Here are some fun and fascinating Leap Year tidbits that you probably didn’t know about…


-February 29th is simply an extra day added to our calendar every four years. The main reason? To make up for missing time during the Earth’s orbit around the sun. Our calendar is 365 days and the actual time it takes for the orbit is 365.2422 days. Hence, every four years an added day evens out the 365-day calendar.

-Our modern-day Leap Day also dates back to ancient Rome. February was chosen to have 28 days because the Romans held a month-long 28-day honoring of the dead.

-Feb 29th is the rarest birthday. Babies have only 1 in about 1,460 chances of being born on this day. And, by the way, February is the month with the least amount of actual births.

-Leap year babies are called “leapers” or “leaplings.”

-According to Guinness World Records, there is only one family verified for having three consecutive generations born on Feb 29th. Congratulations to the Keoghs family in Ireland.

-Feb 29th has roots of being the only day on which women were “allowed” to propose to men. Dang.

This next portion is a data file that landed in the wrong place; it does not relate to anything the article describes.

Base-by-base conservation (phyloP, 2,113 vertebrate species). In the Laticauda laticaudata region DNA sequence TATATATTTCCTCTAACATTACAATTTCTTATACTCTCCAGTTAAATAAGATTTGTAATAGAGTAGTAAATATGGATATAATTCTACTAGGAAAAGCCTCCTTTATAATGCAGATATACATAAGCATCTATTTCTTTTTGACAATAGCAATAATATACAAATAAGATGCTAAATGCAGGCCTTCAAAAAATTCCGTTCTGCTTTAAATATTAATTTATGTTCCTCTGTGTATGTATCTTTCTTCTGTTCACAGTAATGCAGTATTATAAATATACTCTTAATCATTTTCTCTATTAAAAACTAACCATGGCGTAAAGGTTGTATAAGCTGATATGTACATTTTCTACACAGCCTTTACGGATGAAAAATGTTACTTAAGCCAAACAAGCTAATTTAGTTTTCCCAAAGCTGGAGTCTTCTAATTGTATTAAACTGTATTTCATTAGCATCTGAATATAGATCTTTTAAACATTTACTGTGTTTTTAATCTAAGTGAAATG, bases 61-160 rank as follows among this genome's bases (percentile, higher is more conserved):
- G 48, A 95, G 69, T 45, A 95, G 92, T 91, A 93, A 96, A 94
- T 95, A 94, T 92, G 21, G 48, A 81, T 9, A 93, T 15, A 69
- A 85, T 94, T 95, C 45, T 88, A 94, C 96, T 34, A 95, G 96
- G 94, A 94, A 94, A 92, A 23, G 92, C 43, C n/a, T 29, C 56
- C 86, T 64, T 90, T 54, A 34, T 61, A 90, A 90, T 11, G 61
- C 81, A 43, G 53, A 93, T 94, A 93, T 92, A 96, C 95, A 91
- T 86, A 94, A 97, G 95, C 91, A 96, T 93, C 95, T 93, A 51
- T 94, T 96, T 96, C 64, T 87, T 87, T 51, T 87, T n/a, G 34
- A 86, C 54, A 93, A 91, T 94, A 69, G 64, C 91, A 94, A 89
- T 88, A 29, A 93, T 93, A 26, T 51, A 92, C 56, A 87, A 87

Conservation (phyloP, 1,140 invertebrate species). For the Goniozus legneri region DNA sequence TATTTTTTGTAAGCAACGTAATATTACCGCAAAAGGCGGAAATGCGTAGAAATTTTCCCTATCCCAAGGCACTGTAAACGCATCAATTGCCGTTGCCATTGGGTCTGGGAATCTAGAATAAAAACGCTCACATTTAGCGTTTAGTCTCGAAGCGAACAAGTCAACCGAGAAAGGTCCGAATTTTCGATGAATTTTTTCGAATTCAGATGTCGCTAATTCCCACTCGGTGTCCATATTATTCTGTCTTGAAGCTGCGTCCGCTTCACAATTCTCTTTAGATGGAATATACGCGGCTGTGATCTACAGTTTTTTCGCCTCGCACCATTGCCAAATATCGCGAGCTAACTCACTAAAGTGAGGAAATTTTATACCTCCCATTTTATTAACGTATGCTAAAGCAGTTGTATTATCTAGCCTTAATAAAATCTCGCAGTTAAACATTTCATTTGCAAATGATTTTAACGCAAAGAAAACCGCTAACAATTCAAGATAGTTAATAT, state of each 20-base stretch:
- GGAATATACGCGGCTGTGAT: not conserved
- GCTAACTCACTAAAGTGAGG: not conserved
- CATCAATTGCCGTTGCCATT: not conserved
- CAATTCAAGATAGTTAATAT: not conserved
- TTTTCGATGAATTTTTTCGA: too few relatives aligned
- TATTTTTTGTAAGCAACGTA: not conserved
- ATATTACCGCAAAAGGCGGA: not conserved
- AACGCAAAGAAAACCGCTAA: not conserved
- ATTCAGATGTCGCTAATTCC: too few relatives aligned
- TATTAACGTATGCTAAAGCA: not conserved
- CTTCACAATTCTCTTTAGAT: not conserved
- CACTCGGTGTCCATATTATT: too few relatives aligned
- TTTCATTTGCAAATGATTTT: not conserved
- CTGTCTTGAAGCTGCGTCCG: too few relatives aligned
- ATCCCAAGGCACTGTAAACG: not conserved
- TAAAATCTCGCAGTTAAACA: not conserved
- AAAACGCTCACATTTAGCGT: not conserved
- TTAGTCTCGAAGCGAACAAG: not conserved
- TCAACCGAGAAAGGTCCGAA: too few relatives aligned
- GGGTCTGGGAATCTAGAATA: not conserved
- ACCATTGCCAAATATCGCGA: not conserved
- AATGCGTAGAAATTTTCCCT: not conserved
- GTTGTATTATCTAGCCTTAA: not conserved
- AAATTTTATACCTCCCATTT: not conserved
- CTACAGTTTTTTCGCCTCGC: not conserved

-Some country cultures consider Feb 29th and leap year to be unlucky. Italy considers leap year a “doom” year. Greek culture warns against planning weddings during leap years.

-Feb 29th is not a legal day. Many companies don’t recognize Lead Day as a “valid day,” celebrating employee birthdays on Feb 28th or March 1st . Also, many salaried employees aren’t paid for this day because it’s not calculated in wages.

-Julius Caeser started the first Leap Year around 46 B.C. His math was off and about 1500 years later, and the Egyptians followed with a solar calendar that spanned 365 days with Leap Year occurring every four years.

The next Leap Year is 2028.

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